Sunday LegalTech Review – 2nd September 2018

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ILTACON 2018

ILTA’s 41st Annual Conference took place recently in National Harbour, Maryland with a theme of innovation.

It was a great opportunity to meet and speak with some of the leaders in the legalTech space, including those innovating within law firms (such as Orrick’s Chief Innovation Officer, Wendy Butler Curtis – read the interview here) and the lawTech providers themselves who were present in the exhibitor hall (especially the startups).

Artificial Lawyer’s Richard Troman’s chaired the first of four panel sessions on legal AI, and has also written about the event in general concluding that:

“one thing was clear from ILTACon: legal tech as an industry and as an area of importance for law firm management is booming.”

Global Legal Blockchain Consortium – Annual Meeting

The weekend before ITLACON saw the Global Legal Blockchain Consortium’s (GLBC) annual meeting take place at National Harbor. The meeting included proof-of-concept presentations from OpenLaw and Legaler. You can read some of the highlights in this article by Thomson Reuters Senior Legal Editor – Joe Green.

2018 Legal Hackers International Summit

I was fortunate enough to attend the fourth Legal Hackers International Summit which took place in Brooklyn, New York last weekend. It was a great opportunity to meet fellow members of the LH movement, share experiences and talk about what the future holds for Legal Hackers.

Through an awesome lineup of speakers and a number of innovative workshops, Legal Hackers delivered a great community weekend.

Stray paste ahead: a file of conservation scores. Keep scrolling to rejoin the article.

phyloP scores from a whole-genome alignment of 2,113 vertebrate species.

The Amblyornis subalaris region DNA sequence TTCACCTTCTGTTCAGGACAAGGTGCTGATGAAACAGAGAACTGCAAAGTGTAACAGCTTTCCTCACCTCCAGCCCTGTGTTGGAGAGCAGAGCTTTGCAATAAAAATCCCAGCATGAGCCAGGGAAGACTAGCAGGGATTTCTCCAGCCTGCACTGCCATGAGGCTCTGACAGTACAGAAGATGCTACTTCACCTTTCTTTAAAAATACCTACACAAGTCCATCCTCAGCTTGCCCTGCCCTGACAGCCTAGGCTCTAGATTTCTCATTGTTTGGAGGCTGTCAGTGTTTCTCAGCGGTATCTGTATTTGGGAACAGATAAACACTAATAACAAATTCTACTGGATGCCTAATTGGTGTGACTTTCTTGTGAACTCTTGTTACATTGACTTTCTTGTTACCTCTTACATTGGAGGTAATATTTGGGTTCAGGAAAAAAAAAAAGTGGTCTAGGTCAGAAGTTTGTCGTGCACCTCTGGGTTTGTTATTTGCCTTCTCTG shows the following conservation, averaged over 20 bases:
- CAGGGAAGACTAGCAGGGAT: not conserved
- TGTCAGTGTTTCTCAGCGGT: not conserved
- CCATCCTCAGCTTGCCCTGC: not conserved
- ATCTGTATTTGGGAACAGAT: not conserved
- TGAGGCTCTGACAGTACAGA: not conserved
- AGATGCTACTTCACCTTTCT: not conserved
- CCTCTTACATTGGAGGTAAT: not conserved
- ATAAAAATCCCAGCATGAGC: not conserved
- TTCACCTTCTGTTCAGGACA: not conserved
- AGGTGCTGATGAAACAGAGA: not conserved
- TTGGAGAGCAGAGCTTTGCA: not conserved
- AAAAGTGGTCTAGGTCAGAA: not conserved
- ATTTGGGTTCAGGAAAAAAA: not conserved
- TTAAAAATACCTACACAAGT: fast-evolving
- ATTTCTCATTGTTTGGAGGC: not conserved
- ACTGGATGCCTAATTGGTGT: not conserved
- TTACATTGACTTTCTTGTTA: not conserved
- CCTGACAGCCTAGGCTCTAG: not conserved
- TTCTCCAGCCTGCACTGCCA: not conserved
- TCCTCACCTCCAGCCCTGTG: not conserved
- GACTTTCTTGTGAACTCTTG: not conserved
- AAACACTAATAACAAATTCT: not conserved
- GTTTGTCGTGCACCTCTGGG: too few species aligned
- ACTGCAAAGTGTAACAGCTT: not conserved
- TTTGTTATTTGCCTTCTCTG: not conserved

One of the main outcomes I think we will see is greater collaboration between chapters in the future (such as sharing workshop templates and meeting ideas) making it easier to further the LH mission within your own LH chapter.

I am looking forward to the 2019 summit, as well as some of the other events that were talked about during the weekend hopefully coming to fruition.

Australian National Blockchain launches

A consortium of businesses have launched an Australian National Blockchain (ANB) in order to “build Australia’s first cross-industry, large-scale, digital platform to enable Australian businesses to collaborate using blockchain-based smart legal contracts”.

The platform is a collaboration between CSIRO’s Data61, law firm Herbert Smith Freehills and IBM. According to the CSIRO press release the new platform will:

“represent a significant new piece of infrastructure in Australia’s digital economy, enabling companies nationwide to join the network to use digitised contracts, exchange data and confirm the authenticity and status of legal contracts.”

UK LegalTech Mission to Switzerland and Austria

The Department for International Trade, Scottish Development International and the Ministry of Justice have started sending out invitations for a UK LegalTech Mission to Switzerland and Austria on 6th and 7th November 2018.

According to the invitation, the two day event will enable legalTech companies to:

“meet new customers and potentially win lucrative new contracts and highlight UK capabilities in the Legal Tech field”

The Swiss event is being organised in conjunction with the British Swiss Chamber of Commerce whilst the Austrian event will form part of the second FUTURE-LAW legalTech conference taking place in Vienna.

You can express your interest in being part of the mission through surveymonkey.

World’s Oldest “Blockchain” hidden in the New York Times

Daniel Oberhaus writes in Motherboard about how Surety have been publishing a weekly hash in the classified’s section of the New York Times for over 20 years.

Using Surety’s AbsoluteProof cryptographic timestamping service users can:

“apply tamper-evident digital ‘Seals’ to all forms of electronic information, providing long-term and independent proof that the information existed at a point in time and has not been altered since.”

Instead of posting client hashes to a public digital ledger, Surety creates a unique hash of new seals added to the database and publishes it to the New York Times – allowing anyone to check that the ledger has not been corrupted.

Whilst this system is a variation to what we might typically think of when we consider blockchain, it’s an interesting case study when considering immutability and protecting against 51% attacks for smaller ledgers.


Also published on Medium.

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